I have been charged with retail grand theft of about $300 from a wal__rt. there are many inconsistances in all the reports. things that were incorect, and other things added to or completely left out.i don't have time to get into all the details now because i have to leave soon. but currently my deal is 2 years of probation. my wife and i do not believe what was taken was over $300, the store claims it was $370. that would be true ,but from what I understand about the fl statuate is that the retailer must go by price of the items on the day they were taken. all the itemswere on sale or clearence before christmas when i allegedly took them. which puts there value around $250. should I ask for and get and actual defense attorney or just stick with the state attorney. ican't afford a felony.
Criminal Defense Attorney
As a former Assistant Public Defender for the Sixth Judicial Circuit, I can say without a doubt that I worked with some of the most brilliant criminal defense attorneys in the state of Florida. However, like all professions, private and public, there are good lawyers and there are bad lawyers. You should feel comfortable with who you ultimately choose to represent you. Additionally, if you can afford to hire an attorney, you should do so because the court appointed lawyers should only be utilized if you can not afford to hire someone in the private sector.
As for your charge, if you are a first time offender, you may be elligible for a pre-trial intervention program. If you successfully complete this program, your charge may be dismissed.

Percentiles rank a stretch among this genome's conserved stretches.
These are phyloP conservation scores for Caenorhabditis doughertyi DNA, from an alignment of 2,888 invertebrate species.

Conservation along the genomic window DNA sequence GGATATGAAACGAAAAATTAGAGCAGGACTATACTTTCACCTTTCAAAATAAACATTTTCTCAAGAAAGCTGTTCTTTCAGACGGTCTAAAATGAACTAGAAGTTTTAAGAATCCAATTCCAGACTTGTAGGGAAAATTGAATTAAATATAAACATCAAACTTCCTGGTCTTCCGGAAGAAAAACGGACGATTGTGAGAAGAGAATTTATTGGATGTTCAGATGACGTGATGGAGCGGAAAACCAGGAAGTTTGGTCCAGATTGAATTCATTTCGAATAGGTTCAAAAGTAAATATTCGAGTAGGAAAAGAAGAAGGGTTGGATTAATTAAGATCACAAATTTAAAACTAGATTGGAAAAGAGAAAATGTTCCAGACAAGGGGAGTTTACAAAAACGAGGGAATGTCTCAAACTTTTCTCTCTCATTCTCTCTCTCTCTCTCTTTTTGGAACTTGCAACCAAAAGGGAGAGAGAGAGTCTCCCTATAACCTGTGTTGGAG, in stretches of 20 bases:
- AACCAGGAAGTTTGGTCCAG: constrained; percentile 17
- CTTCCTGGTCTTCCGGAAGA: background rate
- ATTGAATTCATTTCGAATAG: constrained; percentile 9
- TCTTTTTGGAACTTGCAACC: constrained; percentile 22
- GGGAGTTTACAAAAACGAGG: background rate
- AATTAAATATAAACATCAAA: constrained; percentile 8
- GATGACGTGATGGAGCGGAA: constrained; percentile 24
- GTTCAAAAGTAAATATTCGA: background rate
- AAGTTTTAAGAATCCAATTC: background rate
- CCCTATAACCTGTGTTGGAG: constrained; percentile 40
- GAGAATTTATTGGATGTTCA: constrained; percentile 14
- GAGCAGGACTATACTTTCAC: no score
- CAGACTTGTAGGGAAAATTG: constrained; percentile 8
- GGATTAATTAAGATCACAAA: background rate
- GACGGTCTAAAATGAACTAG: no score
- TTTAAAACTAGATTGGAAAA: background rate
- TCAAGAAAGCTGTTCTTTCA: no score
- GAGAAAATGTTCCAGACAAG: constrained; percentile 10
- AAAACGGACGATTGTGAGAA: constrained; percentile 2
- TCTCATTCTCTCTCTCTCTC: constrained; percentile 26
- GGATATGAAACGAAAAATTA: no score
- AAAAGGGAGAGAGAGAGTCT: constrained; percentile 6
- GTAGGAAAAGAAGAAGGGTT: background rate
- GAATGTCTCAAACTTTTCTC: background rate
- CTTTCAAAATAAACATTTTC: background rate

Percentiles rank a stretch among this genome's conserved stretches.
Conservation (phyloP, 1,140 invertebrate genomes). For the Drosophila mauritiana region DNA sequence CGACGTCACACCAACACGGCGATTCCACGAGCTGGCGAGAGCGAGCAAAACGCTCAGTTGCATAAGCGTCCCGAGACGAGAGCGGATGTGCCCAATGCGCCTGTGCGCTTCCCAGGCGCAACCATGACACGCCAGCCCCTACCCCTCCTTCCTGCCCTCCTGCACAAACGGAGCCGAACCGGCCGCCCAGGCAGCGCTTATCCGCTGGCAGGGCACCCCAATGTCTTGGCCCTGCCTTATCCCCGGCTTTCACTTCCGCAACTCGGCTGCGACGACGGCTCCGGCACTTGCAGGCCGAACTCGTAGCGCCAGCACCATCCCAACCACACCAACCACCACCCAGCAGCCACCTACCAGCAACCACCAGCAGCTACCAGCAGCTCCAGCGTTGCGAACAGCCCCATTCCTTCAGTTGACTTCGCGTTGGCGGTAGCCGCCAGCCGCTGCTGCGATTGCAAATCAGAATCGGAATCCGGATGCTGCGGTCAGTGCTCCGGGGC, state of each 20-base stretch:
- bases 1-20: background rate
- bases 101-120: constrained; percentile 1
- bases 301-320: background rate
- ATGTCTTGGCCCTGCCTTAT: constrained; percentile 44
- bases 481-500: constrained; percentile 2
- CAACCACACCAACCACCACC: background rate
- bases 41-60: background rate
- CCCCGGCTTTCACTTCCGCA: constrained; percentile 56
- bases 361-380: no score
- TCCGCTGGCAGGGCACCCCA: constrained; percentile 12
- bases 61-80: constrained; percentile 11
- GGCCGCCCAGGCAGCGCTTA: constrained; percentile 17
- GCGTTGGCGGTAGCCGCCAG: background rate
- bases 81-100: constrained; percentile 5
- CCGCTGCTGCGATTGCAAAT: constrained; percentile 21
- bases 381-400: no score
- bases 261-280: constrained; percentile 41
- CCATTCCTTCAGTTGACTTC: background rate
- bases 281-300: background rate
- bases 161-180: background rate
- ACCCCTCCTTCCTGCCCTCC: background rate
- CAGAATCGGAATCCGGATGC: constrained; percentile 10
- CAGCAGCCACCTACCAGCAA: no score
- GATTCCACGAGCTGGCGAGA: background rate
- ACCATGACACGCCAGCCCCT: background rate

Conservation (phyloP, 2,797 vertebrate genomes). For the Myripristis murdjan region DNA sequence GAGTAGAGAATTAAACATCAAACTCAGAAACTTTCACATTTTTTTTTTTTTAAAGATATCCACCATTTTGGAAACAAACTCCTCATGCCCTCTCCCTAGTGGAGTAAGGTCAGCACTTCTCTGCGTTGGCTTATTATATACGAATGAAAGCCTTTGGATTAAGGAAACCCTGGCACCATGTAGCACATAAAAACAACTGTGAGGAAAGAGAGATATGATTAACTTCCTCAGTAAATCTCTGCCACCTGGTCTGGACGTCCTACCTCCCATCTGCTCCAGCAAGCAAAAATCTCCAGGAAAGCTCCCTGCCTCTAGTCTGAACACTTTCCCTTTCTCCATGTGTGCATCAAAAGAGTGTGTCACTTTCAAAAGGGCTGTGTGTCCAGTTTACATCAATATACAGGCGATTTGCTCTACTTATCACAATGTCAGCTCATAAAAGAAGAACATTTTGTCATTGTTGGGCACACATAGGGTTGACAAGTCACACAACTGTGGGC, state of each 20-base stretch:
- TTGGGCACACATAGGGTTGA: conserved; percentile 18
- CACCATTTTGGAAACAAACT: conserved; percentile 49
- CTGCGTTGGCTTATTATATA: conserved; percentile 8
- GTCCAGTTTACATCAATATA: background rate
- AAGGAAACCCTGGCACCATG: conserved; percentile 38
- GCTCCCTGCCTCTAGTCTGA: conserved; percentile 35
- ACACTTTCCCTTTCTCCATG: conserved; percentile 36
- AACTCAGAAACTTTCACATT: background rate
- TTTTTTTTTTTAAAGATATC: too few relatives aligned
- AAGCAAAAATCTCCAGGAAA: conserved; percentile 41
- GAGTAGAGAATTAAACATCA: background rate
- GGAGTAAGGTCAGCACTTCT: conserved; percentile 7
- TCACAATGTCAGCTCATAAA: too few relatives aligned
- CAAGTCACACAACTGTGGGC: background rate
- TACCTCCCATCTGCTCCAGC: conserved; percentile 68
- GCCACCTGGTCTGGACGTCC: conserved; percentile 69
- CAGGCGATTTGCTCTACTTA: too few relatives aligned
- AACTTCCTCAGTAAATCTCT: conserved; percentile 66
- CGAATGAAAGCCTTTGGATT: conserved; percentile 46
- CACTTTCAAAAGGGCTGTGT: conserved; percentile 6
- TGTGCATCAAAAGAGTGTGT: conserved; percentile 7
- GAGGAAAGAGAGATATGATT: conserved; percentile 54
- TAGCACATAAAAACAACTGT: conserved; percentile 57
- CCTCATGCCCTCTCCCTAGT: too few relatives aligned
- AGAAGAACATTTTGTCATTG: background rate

You may want to talk to a private defense attorney about your options for sealing and expunction. The decisions you make now with your court appointed attorney on your charges will have an effect on your ability to take advantage of these options. Court appointed attorneys typically do not advise clients on this issue as it is outside the scope of their representation. Best of luck!
This answer does not, nor is it intended to, create an attorney-client relationship or constitute attorney advertising. Rather, it is offered solely for information purposes. Since the facts of each case are different, it is critical to consult with qualified counsel with whom information can be shared and assessed under an attorney-client privilege, so that competent advice can be obtained on which you can make informed decisions.
As a former prosecutor, I can tell you that all plea negotiations must be on the record with a 'pro se' defendant. Also, the prosecutor is not going to want to discuss these jury questions with a 'pro se' defendant. You need a public defender or private attorney to engage in discovery for you, to negotiate a favorable plea bargain or to try the case and settle these questions of fact. Use Avvo to find an attorneys in your county. Interview them all and hire the one you are most comfortable with.
The response given is not intended to create, nor does it create an ongoing duty to respond to questions. The response does not form an attorney-client relationship, nor is it intended to be anything other than the educated opinion of the author. It should not be relied upon as legal advice. The response given is based upon the limited facts provided by the person asking the question. To the extent additional or different facts exist, the response might possibly change. Attorney is licensed to practice law only in the State of Florida. Responses are based solely on Florida law unless stated otherwise.
There are many very good Public Defenders, but many assigned to cases like your would have less experience. This isn't to say you won't get a fair shake, but private attorneys generally have more time to work on these cases.
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